The Reason Why NASA's Artemis Program Doesn't Have Reusable Rockets

NASA has been busy over the last few years. The Artemis Program — a reboot of the original Apollo missions to reach the Moon's surface — has been a highlight of the news cycle in recent weeks. Initially announced in December 2017, the Artemis Program aims to establish a presence on the Moon in an effort to eventually reach Mars with ease (via NASA).

The Artemis rockets have a different look, continuing the trend of disusing the space shuttle model, and opting for a staged rocket that's a throwback to both the Apollo days in spirit of mission and visual feel.

Some people may be wondering why NASA has chosen to make use of single use rockets once again. Staged rockets look phenomenal, but they are substantially more expensive and are designed to incorporate boosters that fall away and a complete package that becomes debris after the mission capsule is detached for crew descent back to Earth.

The truth is the rocket design lies in a few mission critical considerations (via Republic World and Astronomy). NASA engineers are some of the brightest problem solvers on the planet, but this one comes down to simple physics, mission necessity, and astronaut safety.

The space shuttle was always a problematic means of reaching the stars

One of the main reasons for the single-use rockets that will dominate the Artemis Project is the set of core issues that plagued the space shuttle program. While shuttles provided a multi-use platform to haul payloads and crews up to space, the aircrafts themselves suffered from a general lack of safety, according to Newsweek. After the Challenger explosion in 1986, there was a real concern with the shuttles' launch faculties, and the 2003 burnout of the Columbia upon atmospheric reentry really put the nail in the coffin. Shuttle launches were used sparingly from then until the program was eventually shut down in 2011.

In addition to the safety issues on both the launch sequence and reentry procedures, the cost of these reusable rockets actually far exceeded expectations (via Newsweek), making the shuttle blueprint something that remained wanting in many more ways than one.

Likewise, the shuttles that NASA used during the program's run were woefully underutilized relative to their flight ratings, ratcheting up the overall relative expenditure of this mission sequence in the end result. Astronomy notes that shuttles were designed for quick turnarounds, facilitating expansive exploration of low-Earth orbit. However, the turnaround times for concurrent launches was far slower than anticipated, forcing the NASA team to shelve dreams of cosmic grandeur that the shuttle program once signaled.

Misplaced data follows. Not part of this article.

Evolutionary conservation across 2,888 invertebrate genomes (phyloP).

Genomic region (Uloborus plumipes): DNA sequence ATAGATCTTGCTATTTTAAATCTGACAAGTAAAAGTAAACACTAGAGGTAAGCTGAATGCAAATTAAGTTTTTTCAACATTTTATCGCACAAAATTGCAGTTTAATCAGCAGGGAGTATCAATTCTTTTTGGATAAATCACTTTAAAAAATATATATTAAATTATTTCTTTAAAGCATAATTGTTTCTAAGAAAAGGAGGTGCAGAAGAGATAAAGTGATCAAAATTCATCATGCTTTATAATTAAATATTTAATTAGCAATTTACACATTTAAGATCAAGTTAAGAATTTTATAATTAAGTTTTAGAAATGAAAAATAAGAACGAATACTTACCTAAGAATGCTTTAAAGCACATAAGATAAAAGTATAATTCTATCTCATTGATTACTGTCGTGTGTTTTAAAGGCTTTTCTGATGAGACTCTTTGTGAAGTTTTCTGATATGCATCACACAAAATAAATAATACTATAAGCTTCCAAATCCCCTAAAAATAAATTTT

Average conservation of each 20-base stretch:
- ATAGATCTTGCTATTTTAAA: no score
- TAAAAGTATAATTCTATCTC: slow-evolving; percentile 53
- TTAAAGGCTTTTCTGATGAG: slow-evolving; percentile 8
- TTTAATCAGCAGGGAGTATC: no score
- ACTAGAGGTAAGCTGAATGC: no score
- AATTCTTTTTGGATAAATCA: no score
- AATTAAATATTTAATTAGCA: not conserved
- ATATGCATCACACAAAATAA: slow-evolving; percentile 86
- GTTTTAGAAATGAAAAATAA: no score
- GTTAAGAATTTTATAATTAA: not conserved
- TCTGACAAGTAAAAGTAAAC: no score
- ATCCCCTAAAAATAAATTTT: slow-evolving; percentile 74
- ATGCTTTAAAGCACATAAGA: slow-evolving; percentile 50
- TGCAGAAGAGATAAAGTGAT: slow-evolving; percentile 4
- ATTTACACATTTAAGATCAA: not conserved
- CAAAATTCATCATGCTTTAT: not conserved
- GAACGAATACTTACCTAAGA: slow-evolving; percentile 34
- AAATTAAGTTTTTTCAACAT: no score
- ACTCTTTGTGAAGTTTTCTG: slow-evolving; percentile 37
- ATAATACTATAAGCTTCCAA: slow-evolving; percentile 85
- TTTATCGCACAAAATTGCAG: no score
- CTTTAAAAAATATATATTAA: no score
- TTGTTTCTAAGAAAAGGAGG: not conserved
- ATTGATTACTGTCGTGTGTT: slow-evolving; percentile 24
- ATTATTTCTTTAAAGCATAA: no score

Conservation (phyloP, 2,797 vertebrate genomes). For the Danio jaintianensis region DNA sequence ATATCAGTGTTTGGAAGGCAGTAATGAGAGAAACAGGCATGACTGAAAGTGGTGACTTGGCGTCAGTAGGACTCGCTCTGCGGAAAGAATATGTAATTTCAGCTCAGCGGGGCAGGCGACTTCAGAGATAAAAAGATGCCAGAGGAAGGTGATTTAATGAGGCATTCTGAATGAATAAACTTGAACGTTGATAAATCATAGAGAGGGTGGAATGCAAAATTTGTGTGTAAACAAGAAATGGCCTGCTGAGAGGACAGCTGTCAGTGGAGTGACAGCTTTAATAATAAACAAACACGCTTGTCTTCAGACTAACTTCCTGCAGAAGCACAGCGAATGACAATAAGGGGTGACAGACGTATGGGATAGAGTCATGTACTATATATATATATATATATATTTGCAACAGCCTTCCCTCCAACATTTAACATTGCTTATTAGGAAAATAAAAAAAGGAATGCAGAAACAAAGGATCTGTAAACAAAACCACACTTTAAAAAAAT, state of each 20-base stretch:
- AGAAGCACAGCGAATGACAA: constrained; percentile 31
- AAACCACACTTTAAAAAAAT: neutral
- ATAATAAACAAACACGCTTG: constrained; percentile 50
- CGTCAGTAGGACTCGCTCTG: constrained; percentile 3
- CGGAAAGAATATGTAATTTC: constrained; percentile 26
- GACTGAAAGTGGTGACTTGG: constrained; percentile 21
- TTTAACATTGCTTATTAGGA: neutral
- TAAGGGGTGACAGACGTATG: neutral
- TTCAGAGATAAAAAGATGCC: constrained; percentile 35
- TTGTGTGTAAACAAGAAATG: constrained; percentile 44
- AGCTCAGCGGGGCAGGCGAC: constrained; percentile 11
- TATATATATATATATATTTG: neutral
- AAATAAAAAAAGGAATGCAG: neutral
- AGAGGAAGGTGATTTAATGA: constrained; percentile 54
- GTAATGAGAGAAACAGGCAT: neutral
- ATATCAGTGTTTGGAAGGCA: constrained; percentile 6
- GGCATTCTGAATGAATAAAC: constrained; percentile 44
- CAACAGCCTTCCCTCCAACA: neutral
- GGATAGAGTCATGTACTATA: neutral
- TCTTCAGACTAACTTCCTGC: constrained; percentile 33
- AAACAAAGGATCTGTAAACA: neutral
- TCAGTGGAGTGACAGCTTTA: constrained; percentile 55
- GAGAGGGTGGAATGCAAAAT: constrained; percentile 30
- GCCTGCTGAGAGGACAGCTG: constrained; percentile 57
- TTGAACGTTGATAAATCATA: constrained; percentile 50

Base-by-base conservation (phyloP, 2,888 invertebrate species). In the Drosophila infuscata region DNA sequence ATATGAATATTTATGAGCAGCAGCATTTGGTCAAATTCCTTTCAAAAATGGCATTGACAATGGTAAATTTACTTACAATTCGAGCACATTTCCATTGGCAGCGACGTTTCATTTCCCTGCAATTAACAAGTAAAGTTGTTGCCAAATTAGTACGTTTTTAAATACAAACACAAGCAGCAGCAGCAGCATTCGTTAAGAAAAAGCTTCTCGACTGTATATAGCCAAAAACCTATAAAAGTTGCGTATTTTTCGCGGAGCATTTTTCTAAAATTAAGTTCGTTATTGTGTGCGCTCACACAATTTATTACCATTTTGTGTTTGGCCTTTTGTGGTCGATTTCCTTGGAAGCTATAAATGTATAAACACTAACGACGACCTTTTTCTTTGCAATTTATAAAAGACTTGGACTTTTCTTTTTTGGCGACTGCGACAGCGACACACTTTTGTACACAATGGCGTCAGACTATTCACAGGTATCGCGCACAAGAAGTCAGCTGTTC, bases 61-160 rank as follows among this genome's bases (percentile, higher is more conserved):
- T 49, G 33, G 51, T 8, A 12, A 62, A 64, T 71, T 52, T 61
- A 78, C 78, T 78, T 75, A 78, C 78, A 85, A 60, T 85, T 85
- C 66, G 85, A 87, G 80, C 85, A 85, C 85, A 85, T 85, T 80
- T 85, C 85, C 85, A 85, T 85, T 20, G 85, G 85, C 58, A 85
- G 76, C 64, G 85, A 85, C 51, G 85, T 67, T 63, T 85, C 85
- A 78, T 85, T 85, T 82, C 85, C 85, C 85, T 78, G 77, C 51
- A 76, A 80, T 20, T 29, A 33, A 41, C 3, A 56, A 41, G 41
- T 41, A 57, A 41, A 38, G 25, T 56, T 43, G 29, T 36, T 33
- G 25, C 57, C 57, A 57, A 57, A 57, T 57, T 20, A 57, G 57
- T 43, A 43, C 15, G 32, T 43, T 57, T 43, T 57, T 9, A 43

Stage rockets are mission-specific for launching small teams with precision

What's also telling about the shuttle's decommissioning in 2011 is the context. Space shuttle launches were difficult to coordinate because of the logistics of the aircraft, but they were warranted at the time because the International Space Station was being built, requiring manpower and materials that a single use rocket simply couldn't accommodate (via Astronomy).

The shuttle was built to launch into orbit and then remain there for study and provisioning of the ISS. But travel beyond Earth's orbit requires more firepower in the front end to escape the gravity of the planet, and a different trajectory and fuel calculation to ensure safe return at the end of the mission. Simply put, multi-staged rockets are purpose-built for a successful Moon landing and travel farther beyond our terrestrial proximity (via NASA).

As well, the question of Moon exploration isn't just about getting there. Multi-stage rockets that can essentially throw a return capsule into the proper trajectory are far more adept at completing the mission here than a shuttle would be, according to Astronomy — even as the space shuttle more closely mirrors sci-fi projections of crewed space flight than the escape pod-type landing vehicles that astronauts rely on.

At the end of the day, the Artemis rockets are the perfect vehicle for safely arriving at the moon and expanding the horizon of human possibility ever farther.